One of the early problems conceptually with MCP was maintaining uniqueness of usernames. In a distributed, eventual-consistency system alone, you can't make those kinds of guarantees. MCP adds on a layer of signature blocking, which means that no read can occur except between writes, and no writes can collide with each other. Whenever you read, you are guaranteed the latest available version of the document. However, the overhead and the mob of write traffic makes this seem kind of impractical for large-scale uniquing. Things looked dark.
The answer came in the form of breaking the namespace up into virtual subdomains, with each level of heirarchy having its own MCP document. The transactional costs therefor become reasonable, your cache remains valuable, it's pretty simple to bootstrap the system, and the subdomains can go as deep as you want.
Basically, this is the same problem facing Hyperboria's DNS system right now, and in fact, DNS security on the world wide web as well. At least, the problem is similar enough for it to have a common solution. I've been working very, very hard over the last couple months to solidify the concepts and the code involved in a ConcurrenTree based, community-maintained registry. For the next few days, I'm going to post a series of Google+ articles detailing the continuing evolution of the registry system, and taking advice on what custom permissions flags registry documents need to support.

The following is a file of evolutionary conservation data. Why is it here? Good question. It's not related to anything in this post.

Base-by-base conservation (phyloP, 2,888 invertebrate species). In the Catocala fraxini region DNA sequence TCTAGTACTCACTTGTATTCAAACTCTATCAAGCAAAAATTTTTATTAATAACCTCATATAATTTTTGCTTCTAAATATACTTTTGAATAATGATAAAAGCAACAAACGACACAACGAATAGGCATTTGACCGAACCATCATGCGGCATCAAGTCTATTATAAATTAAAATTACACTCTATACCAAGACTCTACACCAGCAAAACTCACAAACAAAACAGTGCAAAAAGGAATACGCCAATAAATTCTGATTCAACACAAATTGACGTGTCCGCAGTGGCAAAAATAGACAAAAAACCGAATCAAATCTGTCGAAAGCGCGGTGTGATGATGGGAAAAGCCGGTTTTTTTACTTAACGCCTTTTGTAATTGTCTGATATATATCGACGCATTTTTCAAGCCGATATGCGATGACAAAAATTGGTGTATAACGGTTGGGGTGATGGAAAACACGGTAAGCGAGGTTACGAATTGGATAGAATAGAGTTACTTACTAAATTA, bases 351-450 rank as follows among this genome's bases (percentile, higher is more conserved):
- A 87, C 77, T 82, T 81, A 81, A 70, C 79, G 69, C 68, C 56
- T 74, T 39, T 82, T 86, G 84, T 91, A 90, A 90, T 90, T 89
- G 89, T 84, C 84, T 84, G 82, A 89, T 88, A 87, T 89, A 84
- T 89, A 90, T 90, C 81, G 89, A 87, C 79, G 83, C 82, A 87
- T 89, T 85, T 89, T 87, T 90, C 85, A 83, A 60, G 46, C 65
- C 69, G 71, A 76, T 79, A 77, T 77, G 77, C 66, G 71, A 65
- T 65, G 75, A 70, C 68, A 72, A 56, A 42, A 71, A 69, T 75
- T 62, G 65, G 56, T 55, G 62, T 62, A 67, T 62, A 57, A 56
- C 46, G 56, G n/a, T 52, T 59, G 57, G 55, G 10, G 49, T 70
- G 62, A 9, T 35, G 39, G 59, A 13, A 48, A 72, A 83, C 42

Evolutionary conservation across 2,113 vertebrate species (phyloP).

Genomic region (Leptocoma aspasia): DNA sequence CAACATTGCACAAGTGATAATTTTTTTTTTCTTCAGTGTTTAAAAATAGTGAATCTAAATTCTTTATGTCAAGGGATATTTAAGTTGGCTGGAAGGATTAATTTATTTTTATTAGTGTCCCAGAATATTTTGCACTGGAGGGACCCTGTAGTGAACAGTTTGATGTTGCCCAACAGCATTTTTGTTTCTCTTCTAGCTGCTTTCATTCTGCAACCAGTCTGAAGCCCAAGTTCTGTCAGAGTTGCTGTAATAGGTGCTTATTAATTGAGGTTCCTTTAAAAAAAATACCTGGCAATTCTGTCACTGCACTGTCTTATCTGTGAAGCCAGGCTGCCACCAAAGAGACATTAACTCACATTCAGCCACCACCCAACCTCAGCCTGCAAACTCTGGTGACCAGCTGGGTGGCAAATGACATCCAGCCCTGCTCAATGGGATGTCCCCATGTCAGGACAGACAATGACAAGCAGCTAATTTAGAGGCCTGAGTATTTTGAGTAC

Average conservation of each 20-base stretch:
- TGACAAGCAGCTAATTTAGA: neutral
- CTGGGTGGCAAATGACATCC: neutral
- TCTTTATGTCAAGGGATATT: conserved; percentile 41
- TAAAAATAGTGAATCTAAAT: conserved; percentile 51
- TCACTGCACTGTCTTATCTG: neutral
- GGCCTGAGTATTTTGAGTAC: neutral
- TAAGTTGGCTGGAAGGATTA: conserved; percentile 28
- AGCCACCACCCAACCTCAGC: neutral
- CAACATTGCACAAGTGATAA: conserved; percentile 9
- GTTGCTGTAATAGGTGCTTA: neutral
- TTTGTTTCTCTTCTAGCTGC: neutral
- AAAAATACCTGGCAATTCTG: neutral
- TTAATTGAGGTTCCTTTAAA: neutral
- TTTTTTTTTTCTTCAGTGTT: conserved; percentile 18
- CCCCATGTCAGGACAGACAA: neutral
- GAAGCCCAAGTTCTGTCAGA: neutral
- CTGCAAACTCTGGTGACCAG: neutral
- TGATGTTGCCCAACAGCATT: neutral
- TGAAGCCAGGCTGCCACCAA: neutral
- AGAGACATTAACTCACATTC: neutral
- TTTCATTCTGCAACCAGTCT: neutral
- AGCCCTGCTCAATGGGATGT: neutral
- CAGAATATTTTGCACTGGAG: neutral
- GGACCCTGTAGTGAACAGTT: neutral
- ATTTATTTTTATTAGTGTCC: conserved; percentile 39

One of the greatest things is that as long as we can agree on some permissions flag meanings, subdomain registry setups can work according to any rules we want. The whole permissions system is based on high-level transformation constraints, enforced and verified by the participanting nodes in a document. With high-volume, high-participant documents like top-level registries, anyone operations that break the rules will be community-rejected at a machine level. Your device is part of the spam filter.